Recent American Poetry

What's new

On this page I will post changes to the syllabus, class news, new assignment details, etc.

I may also send out e-mail announcements, but it remains your responsibility to check this page regularly for current information.

20 April: all prompts are posted. Group A, see your instructions on the Main Page.

Everyone look at the Main Page for links to required reading.

Don't miss Templeton's statement at the end of the book + the list of cell numbers paired with Amnesty International cases.

19 April : Schedule for the rest of the semester:

Class will not meet on Thurs Apr 24, nor on Thursday May 1.

We will discuss our last book, Fiona Templeton's Cells of Release, on Tues Apr 22 & on Tues 29. Also on the 29th, performances by three students who elected the creative option.

Tues Apr 29 is our last class meeting. Responses to poetry readings are due on that day. You will not receive a grade for this course if you have not attended two poetry readings.

12 April 

All prompts have been posted.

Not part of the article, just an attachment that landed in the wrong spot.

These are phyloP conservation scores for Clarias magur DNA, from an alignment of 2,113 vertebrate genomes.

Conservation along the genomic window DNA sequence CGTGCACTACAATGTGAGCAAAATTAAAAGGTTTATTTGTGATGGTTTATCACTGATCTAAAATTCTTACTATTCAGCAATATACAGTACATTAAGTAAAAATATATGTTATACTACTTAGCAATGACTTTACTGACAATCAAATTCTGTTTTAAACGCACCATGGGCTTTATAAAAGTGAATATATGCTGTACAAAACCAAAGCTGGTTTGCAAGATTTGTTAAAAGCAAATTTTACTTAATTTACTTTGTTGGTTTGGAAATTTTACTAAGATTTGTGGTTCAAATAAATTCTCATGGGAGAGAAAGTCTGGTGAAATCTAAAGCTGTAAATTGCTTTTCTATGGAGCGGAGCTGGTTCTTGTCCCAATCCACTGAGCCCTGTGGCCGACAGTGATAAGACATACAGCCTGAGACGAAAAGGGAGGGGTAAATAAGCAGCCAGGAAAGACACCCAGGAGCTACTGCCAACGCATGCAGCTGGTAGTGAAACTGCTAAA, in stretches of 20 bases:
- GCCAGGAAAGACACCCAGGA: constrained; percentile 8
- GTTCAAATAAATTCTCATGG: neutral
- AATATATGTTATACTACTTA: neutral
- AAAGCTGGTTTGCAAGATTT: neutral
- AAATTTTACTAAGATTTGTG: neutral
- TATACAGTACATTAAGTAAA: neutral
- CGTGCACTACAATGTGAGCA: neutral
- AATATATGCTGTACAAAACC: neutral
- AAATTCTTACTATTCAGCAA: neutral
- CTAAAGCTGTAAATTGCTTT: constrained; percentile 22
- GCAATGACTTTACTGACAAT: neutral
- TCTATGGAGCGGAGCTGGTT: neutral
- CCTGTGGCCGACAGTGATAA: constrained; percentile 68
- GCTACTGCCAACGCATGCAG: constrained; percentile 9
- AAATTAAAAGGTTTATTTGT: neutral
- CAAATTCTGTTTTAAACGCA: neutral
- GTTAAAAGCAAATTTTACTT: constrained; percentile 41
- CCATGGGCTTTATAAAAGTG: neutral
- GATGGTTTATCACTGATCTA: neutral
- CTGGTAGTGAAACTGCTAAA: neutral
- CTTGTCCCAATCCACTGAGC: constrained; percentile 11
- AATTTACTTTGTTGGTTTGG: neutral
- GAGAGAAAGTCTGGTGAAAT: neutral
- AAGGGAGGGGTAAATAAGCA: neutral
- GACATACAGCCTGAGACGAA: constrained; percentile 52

Group C: be sure to read your guidelines on the Main Page.

Readings, including an interview with Dent, have also been posted on the Main Page.

5 April  All prompts are posted. Group B, please read your instructions on the main course page schedule.

Two interviews with Turner--

30 March Be sure to read the syllabus for details of how we will handle discussion for the Nowak book, and also for external links.

All prompts have been posted. Those writing creative responses should read the paper prompts, as well.

23 March  Creative prompts have been posted. I also added one more prompt for papers (comparing Mehmedinovic to Kim).

To those writing papers: the creative prompts contain some ideas about the poems that may help your thinking.

21 March